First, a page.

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Not The Sad Breakup It Used to Be—Divorce Parties

Posted on in Family Law

With divorce rates hovering at just about 50 percent, the stigma of divorce seems to be waning in the U.S. According to the Center for Disease Control, in 2010 the marriage rate was 6.8 per 1,000 total population in the nation, while the divorce rate hovered at just slightly more than half of that, at 3.6 per 1,000 population. Nevada, Maine, and Oklahoma have the highest divorce rates in the country, according to StatisticBrain.com, while Illinois actually has one of the lowest—9.5 percent of marriages in 2010 ended in divorce in Illinois, while Nevada ranked in at 14.2 percent. These numbers are significantly higher across the board than they’ve even been before in America. Some sociologists accredit this to our changing attitudes about traditional family structure, while others attribute it to prosperity or feminine independence. Either way, with the number of divorces comes a shifting attitude in its acceptability.  Not The Sad Breakup It Used to Be IMAGE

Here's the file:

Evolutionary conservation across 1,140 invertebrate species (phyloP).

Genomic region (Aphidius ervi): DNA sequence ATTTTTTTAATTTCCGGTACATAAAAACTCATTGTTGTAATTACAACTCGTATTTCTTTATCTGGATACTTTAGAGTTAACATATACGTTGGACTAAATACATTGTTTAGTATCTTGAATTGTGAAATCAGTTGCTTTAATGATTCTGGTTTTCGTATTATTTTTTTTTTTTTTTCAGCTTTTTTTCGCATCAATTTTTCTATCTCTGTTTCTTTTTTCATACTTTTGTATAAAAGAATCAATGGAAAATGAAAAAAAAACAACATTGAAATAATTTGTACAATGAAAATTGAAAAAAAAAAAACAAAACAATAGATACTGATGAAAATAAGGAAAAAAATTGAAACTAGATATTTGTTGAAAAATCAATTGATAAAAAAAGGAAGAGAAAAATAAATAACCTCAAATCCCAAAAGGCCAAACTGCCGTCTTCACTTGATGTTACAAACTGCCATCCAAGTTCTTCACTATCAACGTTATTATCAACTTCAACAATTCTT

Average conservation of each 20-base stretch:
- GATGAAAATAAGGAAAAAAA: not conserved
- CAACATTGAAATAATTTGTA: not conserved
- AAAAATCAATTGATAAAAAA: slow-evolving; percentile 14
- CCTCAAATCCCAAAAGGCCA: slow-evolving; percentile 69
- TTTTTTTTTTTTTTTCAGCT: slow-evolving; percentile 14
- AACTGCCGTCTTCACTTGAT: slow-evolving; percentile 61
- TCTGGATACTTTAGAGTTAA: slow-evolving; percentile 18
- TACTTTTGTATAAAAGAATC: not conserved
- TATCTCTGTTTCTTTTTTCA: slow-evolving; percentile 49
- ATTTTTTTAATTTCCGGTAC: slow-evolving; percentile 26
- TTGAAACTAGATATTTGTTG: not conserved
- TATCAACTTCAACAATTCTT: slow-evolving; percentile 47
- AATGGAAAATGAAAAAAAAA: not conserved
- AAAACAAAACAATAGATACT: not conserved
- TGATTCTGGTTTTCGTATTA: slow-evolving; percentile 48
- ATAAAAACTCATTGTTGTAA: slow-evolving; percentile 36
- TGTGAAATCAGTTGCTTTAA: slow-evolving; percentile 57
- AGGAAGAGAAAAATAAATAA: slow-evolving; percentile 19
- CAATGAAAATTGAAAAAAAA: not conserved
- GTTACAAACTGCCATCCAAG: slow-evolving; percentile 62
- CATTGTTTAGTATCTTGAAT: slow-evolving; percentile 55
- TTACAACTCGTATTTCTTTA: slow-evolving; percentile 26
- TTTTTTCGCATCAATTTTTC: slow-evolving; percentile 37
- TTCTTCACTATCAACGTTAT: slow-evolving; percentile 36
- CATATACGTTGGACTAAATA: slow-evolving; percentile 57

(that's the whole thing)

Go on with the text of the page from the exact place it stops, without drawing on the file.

Nothing illustrates this shifting attitude more than the increasingly popular “divorce party,” a full-blown shower-esque shindig that celebrates an impending split. According to The New York Times, divorce parties are becoming a completely socially acceptable way to end a marriage, even if they seem strange. The Times article brings up the question that if the couple is harmonious enough to co-host a party, then why are they getting divorced? And yet anyone who’s been through or is considering a divorce understands that it’s not that simple—sometimes what one or both partners want is just completely irreconcilable with the other. And in a situation like this, divorce is the only reasonable option.

According to the Huffington Post, divorce parties are so popular that there are even bakeries that specialize in divorce cakes. The usual, as UK baker Nicola Shipley told the Huffington Post, are pastries that riff “on the old homicidal bride motif.” Some are particularly gruesome.

Cake and party or not, if you or someone you know is considering divorce, the most important first step is to contact an experienced family law attorney. Don’t go through it alone. Contact a dedicated divorce lawyer today.

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